Jake Worth

Recently I tried to answer a question that is common when talking about software. I'll paraphrase:

Why can't there be an “universal” programming language that serves all purposes?

The number of programming languages in the world is dizzying. Names like JavaScript, Ruby, and C are known by programmers and non-programmers alike. Since technology constantly evolves, and learning many things takes more time than learning one thing, wouldn't a reasonable expectation be that we'll all someday coalesce around an ideal language, that's perfect for every situation?

I think this is a fascinating idea. I'll take my best shot at answering it here.

There can't be a universal programming language because language design, like all design, always requires tradeoffs.

Let's take two implementations of a 'Hello World' program. The first is written in C:

#include <stdlib.h>
#include <stdio.h>

int main(void)
{
  printf("Hello world!\n");
  return EXIT_SUCCESS;
}

The second is Ruby, a language written in C:

puts 'Hello world!'

What's the difference? The Ruby code is one line, and the C code is eight lines. The C code begins with two lines that import the standard and IO libraries. Next we define our main function, call printf with a newline, and send an exit command.

But there's another difference, too: the C code is orders of magnitude faster than the Ruby code. We know this without measuring, because C is always much faster than Ruby. It is optimized for speed.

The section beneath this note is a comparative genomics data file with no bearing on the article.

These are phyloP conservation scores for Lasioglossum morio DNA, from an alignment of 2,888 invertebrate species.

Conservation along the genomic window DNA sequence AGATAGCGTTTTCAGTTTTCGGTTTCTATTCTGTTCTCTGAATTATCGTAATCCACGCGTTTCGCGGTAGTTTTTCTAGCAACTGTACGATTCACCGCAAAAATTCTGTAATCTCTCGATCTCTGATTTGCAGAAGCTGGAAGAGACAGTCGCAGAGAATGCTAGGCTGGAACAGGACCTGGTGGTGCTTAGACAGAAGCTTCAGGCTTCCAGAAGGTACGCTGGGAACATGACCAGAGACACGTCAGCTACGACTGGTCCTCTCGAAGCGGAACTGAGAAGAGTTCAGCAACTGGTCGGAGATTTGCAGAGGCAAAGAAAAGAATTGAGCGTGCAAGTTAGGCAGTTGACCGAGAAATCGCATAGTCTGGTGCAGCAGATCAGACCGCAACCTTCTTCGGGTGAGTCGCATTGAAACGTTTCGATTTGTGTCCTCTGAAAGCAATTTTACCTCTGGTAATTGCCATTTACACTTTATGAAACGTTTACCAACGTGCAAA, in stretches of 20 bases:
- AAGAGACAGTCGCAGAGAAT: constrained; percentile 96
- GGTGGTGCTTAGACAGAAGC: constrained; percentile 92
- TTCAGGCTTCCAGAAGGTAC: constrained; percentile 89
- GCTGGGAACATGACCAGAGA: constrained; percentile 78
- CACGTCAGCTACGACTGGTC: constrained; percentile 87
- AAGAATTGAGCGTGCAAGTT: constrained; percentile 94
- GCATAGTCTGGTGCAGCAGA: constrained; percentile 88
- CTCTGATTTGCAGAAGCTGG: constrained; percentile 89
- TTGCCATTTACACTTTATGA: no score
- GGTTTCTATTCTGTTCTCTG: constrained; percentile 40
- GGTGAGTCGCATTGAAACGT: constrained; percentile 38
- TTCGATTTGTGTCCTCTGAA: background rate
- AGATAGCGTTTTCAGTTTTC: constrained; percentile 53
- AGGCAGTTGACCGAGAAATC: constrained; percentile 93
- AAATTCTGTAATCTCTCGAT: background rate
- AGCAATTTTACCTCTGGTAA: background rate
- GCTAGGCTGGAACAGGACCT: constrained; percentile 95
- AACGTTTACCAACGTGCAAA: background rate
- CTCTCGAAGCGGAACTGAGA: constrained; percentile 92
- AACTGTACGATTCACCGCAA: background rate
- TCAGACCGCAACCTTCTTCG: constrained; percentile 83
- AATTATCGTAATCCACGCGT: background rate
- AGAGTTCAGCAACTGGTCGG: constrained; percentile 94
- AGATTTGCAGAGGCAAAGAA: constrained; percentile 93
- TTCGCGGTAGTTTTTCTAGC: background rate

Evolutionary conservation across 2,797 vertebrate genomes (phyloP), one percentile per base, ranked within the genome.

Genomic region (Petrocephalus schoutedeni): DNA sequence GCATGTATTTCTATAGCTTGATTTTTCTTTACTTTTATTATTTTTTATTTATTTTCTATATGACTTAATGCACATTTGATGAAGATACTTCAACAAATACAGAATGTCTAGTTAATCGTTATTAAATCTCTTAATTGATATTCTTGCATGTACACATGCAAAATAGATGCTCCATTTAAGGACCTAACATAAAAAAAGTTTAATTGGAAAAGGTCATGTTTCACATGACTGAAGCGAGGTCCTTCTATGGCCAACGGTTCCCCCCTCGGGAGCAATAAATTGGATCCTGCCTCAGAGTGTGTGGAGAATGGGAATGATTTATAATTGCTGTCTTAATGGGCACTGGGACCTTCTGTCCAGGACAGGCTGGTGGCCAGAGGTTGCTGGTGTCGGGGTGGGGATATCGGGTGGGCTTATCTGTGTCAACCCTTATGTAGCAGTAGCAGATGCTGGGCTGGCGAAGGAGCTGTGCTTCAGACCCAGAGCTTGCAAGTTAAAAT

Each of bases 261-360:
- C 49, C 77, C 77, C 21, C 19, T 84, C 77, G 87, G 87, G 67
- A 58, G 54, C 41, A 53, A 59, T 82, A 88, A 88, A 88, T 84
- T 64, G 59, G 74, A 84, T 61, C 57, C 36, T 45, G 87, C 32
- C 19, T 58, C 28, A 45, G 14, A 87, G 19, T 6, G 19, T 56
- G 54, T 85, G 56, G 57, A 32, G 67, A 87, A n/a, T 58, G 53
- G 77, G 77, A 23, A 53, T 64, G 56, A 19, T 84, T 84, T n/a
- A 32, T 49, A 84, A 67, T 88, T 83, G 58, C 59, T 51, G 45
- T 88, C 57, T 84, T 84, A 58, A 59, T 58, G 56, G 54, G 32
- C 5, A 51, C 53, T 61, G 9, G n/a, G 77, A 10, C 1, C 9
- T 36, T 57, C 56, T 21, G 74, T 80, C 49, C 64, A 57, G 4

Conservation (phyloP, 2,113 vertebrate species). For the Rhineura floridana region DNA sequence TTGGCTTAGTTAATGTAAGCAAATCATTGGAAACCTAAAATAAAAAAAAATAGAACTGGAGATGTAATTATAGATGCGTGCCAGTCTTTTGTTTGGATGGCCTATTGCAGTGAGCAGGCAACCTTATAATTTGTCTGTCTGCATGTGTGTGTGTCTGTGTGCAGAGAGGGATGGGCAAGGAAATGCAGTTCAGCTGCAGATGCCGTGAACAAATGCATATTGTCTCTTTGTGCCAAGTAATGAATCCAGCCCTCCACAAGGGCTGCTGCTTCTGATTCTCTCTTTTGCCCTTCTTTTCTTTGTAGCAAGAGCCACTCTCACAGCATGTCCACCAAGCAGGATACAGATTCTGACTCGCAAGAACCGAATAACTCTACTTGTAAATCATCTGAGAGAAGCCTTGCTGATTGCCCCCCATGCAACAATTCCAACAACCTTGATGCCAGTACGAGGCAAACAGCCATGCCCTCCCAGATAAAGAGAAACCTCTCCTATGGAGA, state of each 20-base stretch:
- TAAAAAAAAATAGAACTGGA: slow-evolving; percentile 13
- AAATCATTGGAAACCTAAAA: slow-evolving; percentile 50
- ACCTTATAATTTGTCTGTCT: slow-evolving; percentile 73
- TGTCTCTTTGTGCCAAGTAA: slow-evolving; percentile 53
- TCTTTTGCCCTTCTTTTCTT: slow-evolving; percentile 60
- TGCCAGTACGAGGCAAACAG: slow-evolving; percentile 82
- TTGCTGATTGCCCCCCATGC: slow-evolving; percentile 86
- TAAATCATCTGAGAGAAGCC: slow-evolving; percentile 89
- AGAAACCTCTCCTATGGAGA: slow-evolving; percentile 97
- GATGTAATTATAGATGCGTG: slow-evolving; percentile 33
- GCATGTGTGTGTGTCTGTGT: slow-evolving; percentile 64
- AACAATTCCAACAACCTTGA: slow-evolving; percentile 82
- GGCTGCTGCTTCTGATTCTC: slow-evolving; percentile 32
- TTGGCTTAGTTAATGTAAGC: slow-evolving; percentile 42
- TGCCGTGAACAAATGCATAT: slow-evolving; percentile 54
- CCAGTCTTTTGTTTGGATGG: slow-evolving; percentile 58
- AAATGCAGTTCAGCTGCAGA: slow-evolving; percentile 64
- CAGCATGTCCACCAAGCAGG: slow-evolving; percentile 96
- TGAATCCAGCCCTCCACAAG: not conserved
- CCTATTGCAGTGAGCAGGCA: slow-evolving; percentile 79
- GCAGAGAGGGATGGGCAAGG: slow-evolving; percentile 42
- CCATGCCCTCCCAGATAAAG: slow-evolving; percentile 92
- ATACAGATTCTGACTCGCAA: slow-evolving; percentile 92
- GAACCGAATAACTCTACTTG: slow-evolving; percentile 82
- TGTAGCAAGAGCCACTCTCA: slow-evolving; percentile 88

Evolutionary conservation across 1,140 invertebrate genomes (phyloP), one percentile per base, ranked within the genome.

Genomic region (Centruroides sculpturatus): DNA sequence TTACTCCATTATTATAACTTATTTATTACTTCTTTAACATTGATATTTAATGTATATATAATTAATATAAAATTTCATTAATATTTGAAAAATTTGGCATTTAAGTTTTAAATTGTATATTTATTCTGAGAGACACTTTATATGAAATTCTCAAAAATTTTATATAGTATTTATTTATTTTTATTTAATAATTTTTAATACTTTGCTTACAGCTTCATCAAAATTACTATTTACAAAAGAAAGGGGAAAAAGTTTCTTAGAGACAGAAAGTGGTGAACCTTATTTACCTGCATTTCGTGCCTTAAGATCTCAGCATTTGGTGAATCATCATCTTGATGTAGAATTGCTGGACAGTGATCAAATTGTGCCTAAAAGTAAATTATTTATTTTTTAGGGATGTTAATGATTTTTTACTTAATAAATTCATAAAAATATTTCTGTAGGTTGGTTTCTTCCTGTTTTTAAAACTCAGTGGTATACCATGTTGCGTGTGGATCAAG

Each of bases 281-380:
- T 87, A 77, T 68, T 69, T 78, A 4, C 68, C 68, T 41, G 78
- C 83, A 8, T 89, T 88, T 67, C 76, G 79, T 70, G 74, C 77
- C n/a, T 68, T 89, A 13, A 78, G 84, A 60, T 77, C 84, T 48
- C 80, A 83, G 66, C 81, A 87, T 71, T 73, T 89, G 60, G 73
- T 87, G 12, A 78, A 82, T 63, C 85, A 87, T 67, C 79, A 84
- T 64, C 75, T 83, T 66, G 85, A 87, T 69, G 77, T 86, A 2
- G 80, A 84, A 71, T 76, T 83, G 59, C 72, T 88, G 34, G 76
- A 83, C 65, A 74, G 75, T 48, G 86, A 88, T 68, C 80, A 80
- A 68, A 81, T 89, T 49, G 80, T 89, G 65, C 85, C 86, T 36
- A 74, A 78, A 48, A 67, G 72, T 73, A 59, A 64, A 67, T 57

The Ruby code is readable, enough that a non-programmer would probably have no trouble guessing what it does. That's because Ruby is optimized for 'developer happiness', readability, and its ability to be non-surprising (known as the Principle of Least Surprise).

Code that's fast has an important place. It gets the job done quickly and with fewer resources. In fields such as science these are are crucial attributes.

Code that's readable is also important. It's more friendly for beginners, and it's arguably more productive for developers to work with.

As long as there's a place for both of these goals, C and Ruby can coexist. You can't get C's performance in Ruby code, and you can't get Ruby's beautiful expressiveness in C code.

This logic applies to any programming language of significance. That is why there will probably never be a universal programming language.

Sep 17, 2017

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Hi! I'm Jake Worth, a developer at Hashrocket, based in Chicago. I co-organize Vim Chicago. Read my blog, learn about my work, follow me on Twitter and Github, get in touch.